Flight TestingA forum for test pilots, flight test engineers, observers, telemetry and instrumentation engineers and anybody else involved in the demanding and complex business of testing aeroplanes, helicopters and equipment.
Feeling really rather small posting in the company of all here, but here goes....
Currently a final-year RAF sponsored (pilot) aero eng undergrad at a university with a pretty good reputation for the course, and I've somehow managed to get pretty good academic results so far. I'm very keen to become a test pilot at some point in the future, although I obviously appreciate this is some considerable way off in the future.
With the current state of the training system (a recent thread on the Mil Aircrew forum talks about spending a total of 18 months holding so far in three years of training), I was considering attempting a part time PhD while I work my way through the system. Obviously flying would be my absolute priority during flying courses, but I think I would have sufficient time to make reasonable progress during my holds. My personal experience of holding officers suggests that they are definately not the busiest people around! I was thinking of asking for holds at the UAS attached to the university in question.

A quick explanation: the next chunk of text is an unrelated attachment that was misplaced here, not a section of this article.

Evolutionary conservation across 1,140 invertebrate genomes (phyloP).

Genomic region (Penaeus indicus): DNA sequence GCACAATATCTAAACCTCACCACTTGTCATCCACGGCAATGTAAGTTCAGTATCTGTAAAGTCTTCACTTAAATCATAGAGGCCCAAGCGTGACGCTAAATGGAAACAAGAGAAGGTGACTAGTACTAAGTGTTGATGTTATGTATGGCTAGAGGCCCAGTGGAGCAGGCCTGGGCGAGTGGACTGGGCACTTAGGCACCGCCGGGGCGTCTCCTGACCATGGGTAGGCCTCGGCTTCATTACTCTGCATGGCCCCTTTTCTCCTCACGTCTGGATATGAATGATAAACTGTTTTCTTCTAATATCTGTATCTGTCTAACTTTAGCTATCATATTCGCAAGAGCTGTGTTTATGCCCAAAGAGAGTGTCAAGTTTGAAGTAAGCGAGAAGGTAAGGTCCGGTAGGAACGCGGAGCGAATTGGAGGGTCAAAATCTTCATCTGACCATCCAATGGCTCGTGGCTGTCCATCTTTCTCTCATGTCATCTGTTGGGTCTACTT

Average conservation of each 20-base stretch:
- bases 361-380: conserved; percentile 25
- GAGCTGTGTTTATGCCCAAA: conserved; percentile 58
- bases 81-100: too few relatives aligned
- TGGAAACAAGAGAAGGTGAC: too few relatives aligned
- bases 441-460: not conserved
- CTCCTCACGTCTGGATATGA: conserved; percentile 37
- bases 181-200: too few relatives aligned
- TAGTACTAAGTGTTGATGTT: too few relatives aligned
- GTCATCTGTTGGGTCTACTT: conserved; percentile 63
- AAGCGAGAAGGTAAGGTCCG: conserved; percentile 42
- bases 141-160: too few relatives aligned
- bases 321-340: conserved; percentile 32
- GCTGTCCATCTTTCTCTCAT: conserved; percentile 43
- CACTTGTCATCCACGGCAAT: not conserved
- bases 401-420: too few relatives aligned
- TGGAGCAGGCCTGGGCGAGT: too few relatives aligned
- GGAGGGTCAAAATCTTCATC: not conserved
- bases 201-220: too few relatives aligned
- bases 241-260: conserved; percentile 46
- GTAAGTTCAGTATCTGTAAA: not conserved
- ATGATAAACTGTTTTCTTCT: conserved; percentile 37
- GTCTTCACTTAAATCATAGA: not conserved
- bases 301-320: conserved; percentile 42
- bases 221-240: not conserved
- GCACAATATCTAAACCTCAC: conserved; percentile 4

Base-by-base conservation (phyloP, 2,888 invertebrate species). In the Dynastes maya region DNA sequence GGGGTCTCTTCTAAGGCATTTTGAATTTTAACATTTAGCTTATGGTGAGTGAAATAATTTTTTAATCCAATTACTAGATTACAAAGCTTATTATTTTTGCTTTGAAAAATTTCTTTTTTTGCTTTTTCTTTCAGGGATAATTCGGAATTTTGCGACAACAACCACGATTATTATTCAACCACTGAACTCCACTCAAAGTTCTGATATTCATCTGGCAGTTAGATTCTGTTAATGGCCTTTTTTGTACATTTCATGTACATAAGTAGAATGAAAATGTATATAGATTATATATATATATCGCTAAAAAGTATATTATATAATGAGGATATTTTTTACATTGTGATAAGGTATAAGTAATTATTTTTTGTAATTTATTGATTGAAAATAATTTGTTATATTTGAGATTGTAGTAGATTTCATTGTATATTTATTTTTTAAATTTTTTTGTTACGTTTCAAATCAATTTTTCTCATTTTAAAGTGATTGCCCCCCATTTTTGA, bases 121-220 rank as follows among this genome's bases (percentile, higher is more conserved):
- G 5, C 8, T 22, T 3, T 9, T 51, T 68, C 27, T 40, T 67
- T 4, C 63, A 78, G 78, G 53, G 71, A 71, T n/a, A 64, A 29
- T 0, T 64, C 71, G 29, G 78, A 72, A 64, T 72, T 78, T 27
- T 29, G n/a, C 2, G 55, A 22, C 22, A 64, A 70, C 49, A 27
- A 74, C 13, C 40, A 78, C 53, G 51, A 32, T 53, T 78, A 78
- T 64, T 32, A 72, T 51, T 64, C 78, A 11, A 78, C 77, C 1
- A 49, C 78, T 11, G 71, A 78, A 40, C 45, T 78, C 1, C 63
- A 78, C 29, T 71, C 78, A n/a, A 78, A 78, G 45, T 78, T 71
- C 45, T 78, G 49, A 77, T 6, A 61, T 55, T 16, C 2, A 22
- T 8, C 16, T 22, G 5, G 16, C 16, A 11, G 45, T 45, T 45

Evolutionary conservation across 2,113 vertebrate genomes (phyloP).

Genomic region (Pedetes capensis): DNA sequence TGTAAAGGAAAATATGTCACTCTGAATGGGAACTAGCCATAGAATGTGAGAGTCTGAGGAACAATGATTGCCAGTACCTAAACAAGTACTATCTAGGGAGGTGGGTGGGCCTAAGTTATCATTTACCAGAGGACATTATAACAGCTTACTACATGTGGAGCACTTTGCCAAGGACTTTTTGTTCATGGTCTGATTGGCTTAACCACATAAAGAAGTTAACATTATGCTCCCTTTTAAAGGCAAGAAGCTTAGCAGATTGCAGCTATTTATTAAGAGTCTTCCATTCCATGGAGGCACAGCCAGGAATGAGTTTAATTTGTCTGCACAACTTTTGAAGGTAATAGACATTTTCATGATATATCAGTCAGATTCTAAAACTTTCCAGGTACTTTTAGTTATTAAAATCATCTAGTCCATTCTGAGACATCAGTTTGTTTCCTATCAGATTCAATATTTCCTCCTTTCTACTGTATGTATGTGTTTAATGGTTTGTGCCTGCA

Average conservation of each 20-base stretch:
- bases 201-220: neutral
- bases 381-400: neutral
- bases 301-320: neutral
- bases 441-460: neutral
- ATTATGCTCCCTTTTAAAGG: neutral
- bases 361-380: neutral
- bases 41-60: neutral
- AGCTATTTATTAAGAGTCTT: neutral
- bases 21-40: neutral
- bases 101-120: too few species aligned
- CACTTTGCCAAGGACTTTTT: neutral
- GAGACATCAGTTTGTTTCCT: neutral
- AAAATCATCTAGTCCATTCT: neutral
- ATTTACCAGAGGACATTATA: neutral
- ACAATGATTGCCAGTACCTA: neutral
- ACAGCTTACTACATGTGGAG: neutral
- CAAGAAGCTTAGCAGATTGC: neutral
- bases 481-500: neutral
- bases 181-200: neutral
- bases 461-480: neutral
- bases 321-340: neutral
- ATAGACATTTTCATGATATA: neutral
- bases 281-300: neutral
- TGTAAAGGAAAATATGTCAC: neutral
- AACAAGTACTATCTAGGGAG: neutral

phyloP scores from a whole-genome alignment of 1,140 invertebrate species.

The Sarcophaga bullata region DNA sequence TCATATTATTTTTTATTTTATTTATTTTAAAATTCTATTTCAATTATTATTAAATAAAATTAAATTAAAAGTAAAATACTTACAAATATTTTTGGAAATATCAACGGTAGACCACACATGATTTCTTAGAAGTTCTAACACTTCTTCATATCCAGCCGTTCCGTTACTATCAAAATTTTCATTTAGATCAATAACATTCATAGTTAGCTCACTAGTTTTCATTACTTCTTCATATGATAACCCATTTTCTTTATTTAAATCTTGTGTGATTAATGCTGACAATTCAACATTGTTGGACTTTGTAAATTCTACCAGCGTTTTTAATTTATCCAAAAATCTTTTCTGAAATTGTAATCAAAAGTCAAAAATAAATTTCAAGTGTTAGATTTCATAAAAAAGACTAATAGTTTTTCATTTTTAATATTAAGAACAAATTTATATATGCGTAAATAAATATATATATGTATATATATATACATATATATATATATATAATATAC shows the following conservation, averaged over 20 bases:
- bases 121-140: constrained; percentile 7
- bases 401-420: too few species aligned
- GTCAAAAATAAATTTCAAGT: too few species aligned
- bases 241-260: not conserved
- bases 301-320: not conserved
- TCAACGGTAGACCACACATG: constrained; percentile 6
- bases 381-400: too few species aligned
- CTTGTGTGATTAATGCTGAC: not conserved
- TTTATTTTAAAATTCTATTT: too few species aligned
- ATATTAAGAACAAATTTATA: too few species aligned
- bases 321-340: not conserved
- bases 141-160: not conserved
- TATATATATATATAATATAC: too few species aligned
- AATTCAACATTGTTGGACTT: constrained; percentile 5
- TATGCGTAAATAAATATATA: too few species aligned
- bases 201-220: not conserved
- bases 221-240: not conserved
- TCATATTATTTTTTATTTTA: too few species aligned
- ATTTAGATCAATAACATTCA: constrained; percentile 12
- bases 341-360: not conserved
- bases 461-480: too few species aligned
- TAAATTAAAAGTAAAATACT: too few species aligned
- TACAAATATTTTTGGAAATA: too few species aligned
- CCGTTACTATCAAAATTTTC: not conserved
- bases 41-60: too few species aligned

I'm not thinking of attempting to enhance my career with this; it's something I want to do for myself, and I think (possibly hubristically) I have the necessary academic ability to do it. While my field of interest would not have an immediate direct application to the current RAF, it is still very aeronautical, and (in my view at least) of great relevance to future military aviation. I am completely prepared to fund my study out of my own pocket.